’Tis the season of goodwill, a time to consider those less fortunate. Christmas brings out people’s charitable side and a generous spike in donations, but what happens to our money once we hit the donate button?
UK charities have come under fire from the True and Fair Foundation, which claims that one-in-five spend less than half their income on good causes. Pressure is mounting on charities to show they spend donations wisely.
Charities that donate money abroad typically use a bank or broker that will usually charge a transfer fee – which might be anywhere between £20 and £40 – and a spread (also known as margin) which is built into the exchange rate.
The spread is what hurts international charities the most because sending money to developing countries incurs wider forex spreads. The more frontier the economy, the higher the spread for local currency conversion.
UK charities are losing up to £50 million a year in transfer fees and uncompetitive exchange rates, according to research.
Large charities have more leverage to negotiate with their bank or broker, but smaller to medium-sized charities might not have the same bargaining power.
However, a rising number of FX specialists are offering bespoke services that can help charities slash their currency costs when deploying cash abroad.
Charities must introduce the process of competitive tender to their forex transactions to get the best rates.
This is one of the guiding principles of Charitytransfers – a recently launched service which claims to have helped save charities an average of 75.8% on their international payments.
It offers a free audit of a charity’s previous FX trades and works with five brokers – Global Reach Partners, Monex Europe, Currency Cloud, TorFX & Currency Direct and Velocity Trade International – which compete to offer the best possible exchange rates.
This is useful for smaller to medium-sized charities, which are most poorly served in FX markets and often rely on just one or two brokers.
Charitytransfers works with 13 UK-based medium-sized charities that donate to regions such as Africa and central Asia, and is gaining traction with larger organizations.
Founder Jack Blackmore says: “Charities can maximize the value of money sent abroad through the use of a more flexible and pro-active approach to FX. That can be done via competitive tender, access to advice and working with exotic currency specialists.”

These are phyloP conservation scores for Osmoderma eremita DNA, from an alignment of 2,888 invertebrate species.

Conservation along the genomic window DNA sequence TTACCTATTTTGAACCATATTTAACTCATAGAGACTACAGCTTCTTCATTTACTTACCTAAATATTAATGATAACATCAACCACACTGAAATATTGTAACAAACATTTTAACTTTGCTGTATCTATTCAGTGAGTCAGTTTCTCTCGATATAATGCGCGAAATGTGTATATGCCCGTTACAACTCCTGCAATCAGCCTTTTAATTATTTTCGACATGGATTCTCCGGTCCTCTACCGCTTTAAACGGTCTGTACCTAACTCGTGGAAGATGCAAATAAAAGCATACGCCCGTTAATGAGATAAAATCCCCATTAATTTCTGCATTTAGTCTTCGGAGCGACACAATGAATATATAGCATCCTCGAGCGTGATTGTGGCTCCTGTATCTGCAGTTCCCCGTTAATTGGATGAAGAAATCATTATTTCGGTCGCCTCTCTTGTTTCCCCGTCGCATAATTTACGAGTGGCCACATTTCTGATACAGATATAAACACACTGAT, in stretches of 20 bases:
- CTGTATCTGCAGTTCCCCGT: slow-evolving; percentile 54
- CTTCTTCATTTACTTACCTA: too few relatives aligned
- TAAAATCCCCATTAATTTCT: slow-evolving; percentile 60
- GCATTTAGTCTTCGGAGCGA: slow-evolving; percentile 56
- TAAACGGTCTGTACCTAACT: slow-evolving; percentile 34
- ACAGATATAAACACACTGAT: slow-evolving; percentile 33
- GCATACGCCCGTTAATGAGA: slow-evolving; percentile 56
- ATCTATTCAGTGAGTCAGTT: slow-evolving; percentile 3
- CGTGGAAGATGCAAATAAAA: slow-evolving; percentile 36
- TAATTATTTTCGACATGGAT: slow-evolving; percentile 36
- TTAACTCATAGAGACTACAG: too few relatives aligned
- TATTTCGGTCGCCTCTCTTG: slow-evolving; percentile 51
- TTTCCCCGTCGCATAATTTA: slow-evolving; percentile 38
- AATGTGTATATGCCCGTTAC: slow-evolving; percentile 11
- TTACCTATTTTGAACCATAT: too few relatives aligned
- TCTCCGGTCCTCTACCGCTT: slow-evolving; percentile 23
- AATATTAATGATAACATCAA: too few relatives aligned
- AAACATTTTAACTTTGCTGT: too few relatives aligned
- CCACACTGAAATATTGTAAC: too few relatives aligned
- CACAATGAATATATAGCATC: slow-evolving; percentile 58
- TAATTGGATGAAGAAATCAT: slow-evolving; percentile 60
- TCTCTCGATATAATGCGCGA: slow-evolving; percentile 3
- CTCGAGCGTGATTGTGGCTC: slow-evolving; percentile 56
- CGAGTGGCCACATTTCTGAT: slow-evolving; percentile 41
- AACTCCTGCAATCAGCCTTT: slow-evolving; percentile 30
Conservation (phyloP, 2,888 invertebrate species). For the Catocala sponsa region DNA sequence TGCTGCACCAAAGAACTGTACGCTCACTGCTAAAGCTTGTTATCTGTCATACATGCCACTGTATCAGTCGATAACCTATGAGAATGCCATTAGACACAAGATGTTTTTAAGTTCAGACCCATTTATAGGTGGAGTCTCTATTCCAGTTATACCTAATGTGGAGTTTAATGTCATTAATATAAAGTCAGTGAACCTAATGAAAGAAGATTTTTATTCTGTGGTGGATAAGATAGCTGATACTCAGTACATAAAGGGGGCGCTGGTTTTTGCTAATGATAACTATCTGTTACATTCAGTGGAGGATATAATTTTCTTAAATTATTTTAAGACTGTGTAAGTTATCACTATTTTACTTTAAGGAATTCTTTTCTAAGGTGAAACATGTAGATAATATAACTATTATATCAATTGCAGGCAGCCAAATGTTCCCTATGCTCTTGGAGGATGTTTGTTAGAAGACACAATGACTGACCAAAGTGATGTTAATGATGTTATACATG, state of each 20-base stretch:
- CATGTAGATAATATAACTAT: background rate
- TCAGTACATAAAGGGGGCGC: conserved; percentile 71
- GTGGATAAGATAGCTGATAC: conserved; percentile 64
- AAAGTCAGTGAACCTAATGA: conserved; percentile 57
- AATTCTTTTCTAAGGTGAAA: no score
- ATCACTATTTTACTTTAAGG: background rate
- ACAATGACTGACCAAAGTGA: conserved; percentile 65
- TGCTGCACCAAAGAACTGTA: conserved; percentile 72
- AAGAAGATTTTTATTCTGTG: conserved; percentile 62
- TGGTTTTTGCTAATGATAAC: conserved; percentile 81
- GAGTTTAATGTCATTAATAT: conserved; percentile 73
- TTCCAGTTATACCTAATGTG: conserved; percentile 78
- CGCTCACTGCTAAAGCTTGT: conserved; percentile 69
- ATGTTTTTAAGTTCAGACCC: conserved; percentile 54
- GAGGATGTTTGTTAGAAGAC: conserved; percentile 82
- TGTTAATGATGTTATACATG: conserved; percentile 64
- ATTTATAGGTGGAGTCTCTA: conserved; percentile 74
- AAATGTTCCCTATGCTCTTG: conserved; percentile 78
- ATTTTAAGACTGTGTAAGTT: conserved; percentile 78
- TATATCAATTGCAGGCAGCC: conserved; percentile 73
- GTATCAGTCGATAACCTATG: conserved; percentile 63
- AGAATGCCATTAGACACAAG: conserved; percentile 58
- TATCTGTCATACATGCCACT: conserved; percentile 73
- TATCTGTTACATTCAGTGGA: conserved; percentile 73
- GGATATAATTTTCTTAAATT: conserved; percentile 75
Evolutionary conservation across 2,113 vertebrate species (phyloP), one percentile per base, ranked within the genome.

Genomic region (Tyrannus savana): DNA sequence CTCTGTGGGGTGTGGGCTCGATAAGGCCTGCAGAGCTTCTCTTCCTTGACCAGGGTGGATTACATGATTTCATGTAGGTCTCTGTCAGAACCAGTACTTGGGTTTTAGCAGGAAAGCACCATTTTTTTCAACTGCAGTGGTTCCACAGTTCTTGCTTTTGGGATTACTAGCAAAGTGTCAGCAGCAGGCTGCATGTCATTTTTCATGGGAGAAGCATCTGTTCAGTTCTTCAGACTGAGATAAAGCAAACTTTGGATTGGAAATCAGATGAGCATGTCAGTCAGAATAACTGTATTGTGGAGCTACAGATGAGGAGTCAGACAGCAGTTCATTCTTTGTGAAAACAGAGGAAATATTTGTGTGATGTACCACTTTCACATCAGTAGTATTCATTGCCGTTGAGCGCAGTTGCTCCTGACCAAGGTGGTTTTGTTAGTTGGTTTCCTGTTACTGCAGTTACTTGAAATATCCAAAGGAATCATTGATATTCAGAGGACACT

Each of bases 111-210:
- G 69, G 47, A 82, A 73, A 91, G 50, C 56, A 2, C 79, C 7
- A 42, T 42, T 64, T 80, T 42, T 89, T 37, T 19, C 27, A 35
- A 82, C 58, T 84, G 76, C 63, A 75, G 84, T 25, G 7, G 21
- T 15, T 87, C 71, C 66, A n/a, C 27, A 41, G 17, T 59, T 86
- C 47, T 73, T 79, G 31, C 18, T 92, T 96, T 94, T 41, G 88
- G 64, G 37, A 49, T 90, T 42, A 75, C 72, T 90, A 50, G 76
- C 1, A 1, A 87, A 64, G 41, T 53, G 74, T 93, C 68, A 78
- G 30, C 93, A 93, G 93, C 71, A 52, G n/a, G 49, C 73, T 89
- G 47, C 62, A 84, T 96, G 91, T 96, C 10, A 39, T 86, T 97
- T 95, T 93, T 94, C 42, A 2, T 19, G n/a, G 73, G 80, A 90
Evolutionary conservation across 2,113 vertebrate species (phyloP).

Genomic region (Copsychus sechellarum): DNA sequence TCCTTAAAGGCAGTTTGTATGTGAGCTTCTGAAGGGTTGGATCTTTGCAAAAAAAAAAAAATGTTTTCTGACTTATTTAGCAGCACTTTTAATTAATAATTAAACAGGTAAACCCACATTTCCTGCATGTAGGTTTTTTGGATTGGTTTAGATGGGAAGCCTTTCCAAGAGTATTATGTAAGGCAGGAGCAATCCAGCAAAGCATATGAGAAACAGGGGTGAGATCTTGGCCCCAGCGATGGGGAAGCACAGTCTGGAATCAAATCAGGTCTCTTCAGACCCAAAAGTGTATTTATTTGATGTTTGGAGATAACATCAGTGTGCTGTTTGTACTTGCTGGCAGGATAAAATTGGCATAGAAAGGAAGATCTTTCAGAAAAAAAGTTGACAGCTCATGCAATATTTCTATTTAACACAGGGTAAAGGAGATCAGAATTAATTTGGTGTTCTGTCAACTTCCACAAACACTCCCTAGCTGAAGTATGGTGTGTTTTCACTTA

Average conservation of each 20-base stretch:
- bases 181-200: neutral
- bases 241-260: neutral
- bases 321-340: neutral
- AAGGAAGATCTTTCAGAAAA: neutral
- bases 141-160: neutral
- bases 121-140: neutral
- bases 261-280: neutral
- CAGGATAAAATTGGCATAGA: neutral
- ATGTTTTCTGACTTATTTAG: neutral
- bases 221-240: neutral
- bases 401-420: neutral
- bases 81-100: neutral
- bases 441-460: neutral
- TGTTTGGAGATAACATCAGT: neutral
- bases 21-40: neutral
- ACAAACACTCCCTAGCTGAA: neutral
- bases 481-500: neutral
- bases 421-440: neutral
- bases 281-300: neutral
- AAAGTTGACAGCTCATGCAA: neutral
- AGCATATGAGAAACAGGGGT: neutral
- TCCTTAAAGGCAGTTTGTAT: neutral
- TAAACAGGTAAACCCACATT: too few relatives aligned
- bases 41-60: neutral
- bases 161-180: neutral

Karis Kids helps children in Uganda that have been orphaned by Aids by linking UK families to Ugandan families – support of £62 a month goes towards things such as clothes, food and school fees.
It receives about £140,000 a year in donations and is well funded, says its treasurer Edward Law, but last September he started to question the charity’s rising FX costs.
“We were sending out some funds and the exchange rate didn’t seem quite right to me,” he says. “I rang them up [XE Trade] and said “that seems too high” and they came back with a different exchange rate.”
This triggered him to explore alternative providers, and he switched to Charitytransfers. Now Karis Kids doesn’t pay a transfer fee and Law estimates a 1.5% average saving on margin.
“We used Global Reach, and I have a number of people who ring me and look after me,” he says [“It is a] much more personal service.”
He believes more charities could benefit from analysing their currency costs and shopping around.
How low can you go?
The next frontier of FX is peer-to-peer (P2P) currency exchange platforms, which encourages users to trade currencies with one another, bypassing banks and brokers altogether. These could help charities save even more money.
Kantox is one such platform that offers live mid-market rates for close to 150 currencies. Its fees for using the platform are clearly published on the website, ranging from 0.09% to 0.29%.
|Philippe Gelis, Kantox|
Philippe Gelis, co-founder and chief executive at Kantox, says: “Some [providers] will give a very tight spread to convince charities to onboard as clients, and then increase the spreads to make more money.
“In some cases, they hire people from charities to look more friendly, but in the end screw them the same way the banks do.”
P2P is a revolutionary idea that could save charities thousands, if not millions, but caution should be exercised, says Ignacio Garcia, founder of Best Buddies España. Best Buddies is a global, non-profit organization that helps people with intellectual and developmental disabilities.
Garcia has tested Kantox by using it in a personal capacity for more than a year, and is convinced. He believes it could save Best Buddies thousands on FX transactions.
“Charities need to be aware of different technologies and new services, but need to have a degree of conservatism to avoid problems with using these services,” he says.